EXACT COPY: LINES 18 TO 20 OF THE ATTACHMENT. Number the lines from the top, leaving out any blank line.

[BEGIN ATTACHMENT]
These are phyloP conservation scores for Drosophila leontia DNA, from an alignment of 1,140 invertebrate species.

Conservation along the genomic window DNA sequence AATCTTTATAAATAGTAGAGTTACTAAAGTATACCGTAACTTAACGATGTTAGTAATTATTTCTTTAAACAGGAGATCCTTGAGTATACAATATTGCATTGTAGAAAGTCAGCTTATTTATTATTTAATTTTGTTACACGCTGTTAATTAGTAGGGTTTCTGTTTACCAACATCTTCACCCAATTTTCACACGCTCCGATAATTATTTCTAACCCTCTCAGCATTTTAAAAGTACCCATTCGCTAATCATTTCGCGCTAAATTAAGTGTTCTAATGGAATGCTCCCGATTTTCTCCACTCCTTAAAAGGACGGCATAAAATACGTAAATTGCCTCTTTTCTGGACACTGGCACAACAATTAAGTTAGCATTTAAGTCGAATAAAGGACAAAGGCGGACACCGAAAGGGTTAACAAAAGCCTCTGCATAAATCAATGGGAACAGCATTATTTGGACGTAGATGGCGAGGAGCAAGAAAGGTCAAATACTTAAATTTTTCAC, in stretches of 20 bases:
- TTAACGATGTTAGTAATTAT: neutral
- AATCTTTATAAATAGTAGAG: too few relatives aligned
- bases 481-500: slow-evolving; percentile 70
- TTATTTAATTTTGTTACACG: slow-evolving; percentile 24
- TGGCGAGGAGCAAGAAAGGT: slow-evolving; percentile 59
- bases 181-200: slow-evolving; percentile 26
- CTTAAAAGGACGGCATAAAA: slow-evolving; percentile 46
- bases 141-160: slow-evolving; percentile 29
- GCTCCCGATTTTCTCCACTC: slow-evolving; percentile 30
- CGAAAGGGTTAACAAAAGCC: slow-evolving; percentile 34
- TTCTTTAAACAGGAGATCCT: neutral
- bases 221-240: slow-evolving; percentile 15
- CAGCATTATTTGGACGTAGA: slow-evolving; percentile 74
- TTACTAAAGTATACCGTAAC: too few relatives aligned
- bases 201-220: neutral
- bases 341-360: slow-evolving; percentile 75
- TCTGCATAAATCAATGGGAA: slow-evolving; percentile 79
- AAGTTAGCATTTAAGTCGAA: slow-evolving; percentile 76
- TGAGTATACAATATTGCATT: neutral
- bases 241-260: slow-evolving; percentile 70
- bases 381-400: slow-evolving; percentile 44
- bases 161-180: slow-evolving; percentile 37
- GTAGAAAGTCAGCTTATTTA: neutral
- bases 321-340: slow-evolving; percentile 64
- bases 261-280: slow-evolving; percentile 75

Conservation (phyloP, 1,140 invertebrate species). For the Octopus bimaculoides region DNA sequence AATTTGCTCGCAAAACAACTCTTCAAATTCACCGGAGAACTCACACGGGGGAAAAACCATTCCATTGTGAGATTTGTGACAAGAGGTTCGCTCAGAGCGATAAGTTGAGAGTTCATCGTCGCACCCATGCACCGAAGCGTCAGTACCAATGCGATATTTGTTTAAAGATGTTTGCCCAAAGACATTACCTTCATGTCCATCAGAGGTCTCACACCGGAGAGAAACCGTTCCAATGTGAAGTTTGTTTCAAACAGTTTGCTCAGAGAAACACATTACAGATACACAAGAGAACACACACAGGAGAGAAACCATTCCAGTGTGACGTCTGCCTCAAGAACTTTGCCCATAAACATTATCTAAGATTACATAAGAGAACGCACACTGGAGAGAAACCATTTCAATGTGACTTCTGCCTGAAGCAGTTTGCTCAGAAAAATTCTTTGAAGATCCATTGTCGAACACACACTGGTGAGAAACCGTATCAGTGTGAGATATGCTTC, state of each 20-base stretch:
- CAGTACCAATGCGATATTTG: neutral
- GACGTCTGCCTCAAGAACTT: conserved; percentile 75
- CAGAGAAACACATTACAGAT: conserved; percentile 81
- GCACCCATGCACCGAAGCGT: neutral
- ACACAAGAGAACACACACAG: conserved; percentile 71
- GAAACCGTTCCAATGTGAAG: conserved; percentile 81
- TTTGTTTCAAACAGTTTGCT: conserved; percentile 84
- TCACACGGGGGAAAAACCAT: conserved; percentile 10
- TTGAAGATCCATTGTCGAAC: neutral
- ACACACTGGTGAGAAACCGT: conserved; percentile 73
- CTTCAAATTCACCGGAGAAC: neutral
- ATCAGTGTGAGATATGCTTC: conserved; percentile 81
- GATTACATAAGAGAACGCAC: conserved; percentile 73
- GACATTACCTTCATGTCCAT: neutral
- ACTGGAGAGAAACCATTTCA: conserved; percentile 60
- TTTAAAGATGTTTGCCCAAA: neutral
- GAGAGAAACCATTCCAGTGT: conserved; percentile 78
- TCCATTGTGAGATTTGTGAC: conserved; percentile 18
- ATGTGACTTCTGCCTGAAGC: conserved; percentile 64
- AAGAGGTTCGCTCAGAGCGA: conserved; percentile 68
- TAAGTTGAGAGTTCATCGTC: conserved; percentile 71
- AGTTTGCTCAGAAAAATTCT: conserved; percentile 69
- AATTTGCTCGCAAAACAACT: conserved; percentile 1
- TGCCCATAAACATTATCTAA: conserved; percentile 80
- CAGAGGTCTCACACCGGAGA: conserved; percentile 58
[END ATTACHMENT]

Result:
- bases 341-360: slow-evolving; percentile 75
- TCTGCATAAATCAATGGGAA: slow-evolving; percentile 79
- AAGTTAGCATTTAAGTCGAA: slow-evolving; percentile 76